Saturday, March 31, 2012

Fatal Invention: How Science, Politics, and Big Business Re-Create Race in the 21st Century


Book Review, by Kiilu Nyasha
March 19, 2012

Dorothy Roberts’ new book, Fatal Invention: How Science, Politics, and Big Business Re-Create Race in the 21st Century is a must read for all human beings desiring to witness the beginning of the end of racism.
“We have long had scientific confirmation that race is a political and not a biological category. The recreation of biological race in genomic science today, like its invention by scientists in past centuries, results from an ideological commitment to a false view of humanity,” writes Roberts.
In 2000, The Human Genome Project mapped the entire human genetic code, proving that race could not be identified in our genes, that we are not naturally divided into genetically identifiable racial groups, that there is one human race.
Roberts explains and elucidates race as a political division, not a biological one. And details how the new science and technology of racial genetics is threatening “to steer America on a course of social inhumanity that already has begun to dominate politics in this century. Government policies that have drastically slashed social services…accompanied by particularly brutal forms of regulation of [so-called] racial minorities: mass imprisonment at rates far exceeding any other place on Earth or any time in the history of the free world; roundup and deportation of undocumented immigrants, often tearing families apart; abuse of children held in juvenile detention centers or locked up in adult prisons, some for the rest of their lives;…torture in police stations and prison cells; and rampant medical neglect that kills.”

SLAVERY ON THE NEW PLANTATION (updated March 2012) By Kiilu Nyasha


"Slavery 400 years ago, slavery today. It's the same, but with a new name. They're practicing slavery under color of law." (Ruchell Cinque Magee) 
The 13th Amendment to the U.S. Constitution retained the right to enslave within the confines of prison.  “Neither slavery nor involuntary servitude, except as a punishment for crime whereof the party shall have been duly convicted, shall exist within the United States or any place subject to their jurisdiction.” Dec. 6, 1865.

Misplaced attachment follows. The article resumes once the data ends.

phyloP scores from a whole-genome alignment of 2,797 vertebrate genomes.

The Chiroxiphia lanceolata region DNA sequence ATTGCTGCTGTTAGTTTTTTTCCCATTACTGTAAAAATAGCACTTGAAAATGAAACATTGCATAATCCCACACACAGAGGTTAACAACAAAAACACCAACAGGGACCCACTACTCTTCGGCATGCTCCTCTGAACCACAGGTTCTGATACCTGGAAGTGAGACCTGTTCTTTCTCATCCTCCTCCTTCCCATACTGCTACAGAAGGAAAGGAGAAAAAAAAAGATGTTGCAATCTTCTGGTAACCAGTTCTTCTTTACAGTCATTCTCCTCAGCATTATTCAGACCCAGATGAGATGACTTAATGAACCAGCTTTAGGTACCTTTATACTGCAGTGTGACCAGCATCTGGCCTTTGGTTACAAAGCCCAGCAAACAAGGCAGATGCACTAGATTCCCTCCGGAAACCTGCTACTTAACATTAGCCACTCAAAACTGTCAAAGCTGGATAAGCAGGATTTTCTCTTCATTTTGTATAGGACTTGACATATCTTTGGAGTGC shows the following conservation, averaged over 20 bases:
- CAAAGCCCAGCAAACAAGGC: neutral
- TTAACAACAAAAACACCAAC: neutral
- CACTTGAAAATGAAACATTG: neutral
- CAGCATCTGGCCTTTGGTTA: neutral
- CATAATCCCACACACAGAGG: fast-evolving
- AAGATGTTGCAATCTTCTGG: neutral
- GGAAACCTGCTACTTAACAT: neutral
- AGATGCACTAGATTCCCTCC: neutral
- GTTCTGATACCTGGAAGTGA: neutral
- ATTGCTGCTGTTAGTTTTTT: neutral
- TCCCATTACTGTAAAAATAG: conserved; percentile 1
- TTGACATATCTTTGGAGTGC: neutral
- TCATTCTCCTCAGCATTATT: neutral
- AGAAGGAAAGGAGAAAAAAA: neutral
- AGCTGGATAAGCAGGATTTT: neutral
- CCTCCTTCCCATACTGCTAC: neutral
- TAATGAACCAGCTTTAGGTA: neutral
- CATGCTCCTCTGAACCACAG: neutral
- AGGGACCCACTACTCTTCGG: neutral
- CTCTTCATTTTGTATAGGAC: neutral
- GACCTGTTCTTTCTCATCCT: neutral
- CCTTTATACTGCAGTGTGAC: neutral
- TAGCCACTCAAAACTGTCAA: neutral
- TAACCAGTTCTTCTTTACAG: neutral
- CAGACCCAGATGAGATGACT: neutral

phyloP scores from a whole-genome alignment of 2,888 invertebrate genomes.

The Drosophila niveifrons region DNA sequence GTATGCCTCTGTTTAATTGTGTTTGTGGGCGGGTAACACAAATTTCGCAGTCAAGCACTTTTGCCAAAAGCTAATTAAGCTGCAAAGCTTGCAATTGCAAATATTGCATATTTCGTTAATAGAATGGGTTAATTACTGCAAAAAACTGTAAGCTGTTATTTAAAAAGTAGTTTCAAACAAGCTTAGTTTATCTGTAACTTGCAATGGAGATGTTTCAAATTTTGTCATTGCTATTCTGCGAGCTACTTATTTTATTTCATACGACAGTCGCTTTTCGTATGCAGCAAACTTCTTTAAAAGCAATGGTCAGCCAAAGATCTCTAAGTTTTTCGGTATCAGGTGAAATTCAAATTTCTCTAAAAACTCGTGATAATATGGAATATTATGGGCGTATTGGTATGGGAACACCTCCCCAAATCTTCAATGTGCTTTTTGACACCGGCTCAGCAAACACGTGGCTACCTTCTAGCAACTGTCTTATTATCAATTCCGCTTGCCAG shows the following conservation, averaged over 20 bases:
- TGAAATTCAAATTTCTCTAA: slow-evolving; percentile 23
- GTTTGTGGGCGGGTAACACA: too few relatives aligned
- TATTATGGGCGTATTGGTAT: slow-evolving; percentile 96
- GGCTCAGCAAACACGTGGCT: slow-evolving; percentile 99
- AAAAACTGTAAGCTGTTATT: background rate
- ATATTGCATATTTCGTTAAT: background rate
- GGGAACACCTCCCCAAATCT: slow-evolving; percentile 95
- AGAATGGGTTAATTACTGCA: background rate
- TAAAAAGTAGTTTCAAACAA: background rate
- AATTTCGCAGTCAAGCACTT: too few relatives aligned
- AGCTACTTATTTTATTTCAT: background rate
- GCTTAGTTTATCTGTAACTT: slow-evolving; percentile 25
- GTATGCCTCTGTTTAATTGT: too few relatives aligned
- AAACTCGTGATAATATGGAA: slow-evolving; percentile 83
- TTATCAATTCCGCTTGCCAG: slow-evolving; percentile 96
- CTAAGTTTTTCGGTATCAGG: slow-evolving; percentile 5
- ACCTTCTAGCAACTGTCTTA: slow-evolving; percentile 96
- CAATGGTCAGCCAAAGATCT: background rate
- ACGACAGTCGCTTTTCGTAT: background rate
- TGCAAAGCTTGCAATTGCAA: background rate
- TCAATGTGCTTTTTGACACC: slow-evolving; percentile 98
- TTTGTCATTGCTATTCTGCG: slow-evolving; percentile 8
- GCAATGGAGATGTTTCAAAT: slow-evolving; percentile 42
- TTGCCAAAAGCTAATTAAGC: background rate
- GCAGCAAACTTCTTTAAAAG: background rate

Even before the abolition of chattel slavery, America's history of prison labor had already begun in New York's State Prison at Auburn soon after it opened in 1817. Auburn became the first prison that contracted with a private business to operate a factory within its walls. Later, in the post Civil War period, the "contract and lease" system proliferated, allowing private companies to employ prisoners and sell their products for profit. 
Today, such prisons are referred to as “Factories with Fences.” (/www.unicor.gov/information/publications/pdfs/corporate/CATMC1101_C.pdf) 

Thursday, March 1, 2012

Slave Farms in the 21st Century: Reflections on the Socio-economic and School Pipeline to Prison



In the age of globalization, Blacks, Immigrants, and resisters are targeted for elimination and enslavement by the power brokers, fearful of losing their wealth, privilege, and whiteness. Central to this process is the school to prison pipeline, high unemployment, homelessness, and the so-called war on drugs that supply the prison system with its oppressed population. In this presentation, we explore some of the facts that characterize this system—no less insidious than past forms of slavery—and some of the narratives, policies and practices that work in the interest of the dominant corporate plutocracy.

To accompany this new video of Kiilu addressing the University of Wisconsin, she has released an updated version of her 2006 essay entitled "Slavery On The New Plantation" (Read the full article here), where Kiilu writes:

Chattel slavery was ended following prolonged guerrilla warfare between the slaves and the slave-owners and their political allies. Referred to as the “Underground Railroad,” it was led by the revolutionary General Harriet Tubman with support from her alliances with abolitionists, Black and White. It only makes sense that this new form of slavery must produce prison abolitionists.

As George Jackson noted in a KPFA interview with Karen Wald (Spring 1971), "I'm saying that it's impossible, impossible, to concentration-camp resisters....We have to prove that this thing won't work here. And the only way to prove it is resistance...and then that resistance has to be supported, of course, from the street....We can fight, but the results are...not conducive to proving our point...that this thing won't work on us. From inside, we fight and we die....the point is -- in the new face of war -- to fight and win."


Power to the people.